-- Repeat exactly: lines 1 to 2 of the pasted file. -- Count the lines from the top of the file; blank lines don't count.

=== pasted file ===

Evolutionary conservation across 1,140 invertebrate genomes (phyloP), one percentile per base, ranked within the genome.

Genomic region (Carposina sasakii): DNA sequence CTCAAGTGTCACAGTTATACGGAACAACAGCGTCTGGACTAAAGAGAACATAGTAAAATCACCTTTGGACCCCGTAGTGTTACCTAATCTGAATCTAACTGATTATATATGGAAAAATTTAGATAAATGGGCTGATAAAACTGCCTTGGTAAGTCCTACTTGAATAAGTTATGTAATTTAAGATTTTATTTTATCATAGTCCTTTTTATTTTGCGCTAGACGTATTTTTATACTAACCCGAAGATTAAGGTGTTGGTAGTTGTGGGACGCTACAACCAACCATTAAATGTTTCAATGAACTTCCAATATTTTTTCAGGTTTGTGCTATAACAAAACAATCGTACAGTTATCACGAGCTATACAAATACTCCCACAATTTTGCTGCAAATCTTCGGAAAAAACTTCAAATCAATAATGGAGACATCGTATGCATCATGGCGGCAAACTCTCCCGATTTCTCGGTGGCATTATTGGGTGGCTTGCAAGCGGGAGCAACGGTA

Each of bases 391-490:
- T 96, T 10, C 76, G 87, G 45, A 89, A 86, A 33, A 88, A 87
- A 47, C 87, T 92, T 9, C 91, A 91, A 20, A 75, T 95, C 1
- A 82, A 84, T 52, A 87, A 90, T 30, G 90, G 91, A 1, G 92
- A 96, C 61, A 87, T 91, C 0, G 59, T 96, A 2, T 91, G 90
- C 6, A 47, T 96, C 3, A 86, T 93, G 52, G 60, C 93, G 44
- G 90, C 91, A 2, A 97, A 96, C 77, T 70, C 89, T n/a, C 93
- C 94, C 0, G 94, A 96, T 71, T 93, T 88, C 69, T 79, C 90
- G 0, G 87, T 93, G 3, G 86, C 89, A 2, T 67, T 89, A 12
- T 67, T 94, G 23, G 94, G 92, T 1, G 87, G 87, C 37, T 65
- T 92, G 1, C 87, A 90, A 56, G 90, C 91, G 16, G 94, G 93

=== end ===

Evolutionary conservation across 1,140 invertebrate genomes (phyloP), one percentile per base, ranked within the genome.

Genomic region (Carposina sasakii): DNA sequence CTCAAGTGTCACAGTTATACGGAACAACAGCGTCTGGACTAAAGAGAACATAGTAAAATCACCTTTGGACCCCGTAGTGTTACCTAATCTGAATCTAACTGATTATATATGGAAAAATTTAGATAAATGGGCTGATAAAACTGCCTTGGTAAGTCCTACTTGAATAAGTTATGTAATTTAAGATTTTATTTTATCATAGTCCTTTTTATTTTGCGCTAGACGTATTTTTATACTAACCCGAAGATTAAGGTGTTGGTAGTTGTGGGACGCTACAACCAACCATTAAATGTTTCAATGAACTTCCAATATTTTTTCAGGTTTGTGCTATAACAAAACAATCGTACAGTTATCACGAGCTATACAAATACTCCCACAATTTTGCTGCAAATCTTCGGAAAAAACTTCAAATCAATAATGGAGACATCGTATGCATCATGGCGGCAAACTCTCCCGATTTCTCGGTGGCATTATTGGGTGGCTTGCAAGCGGGAGCAACGGTA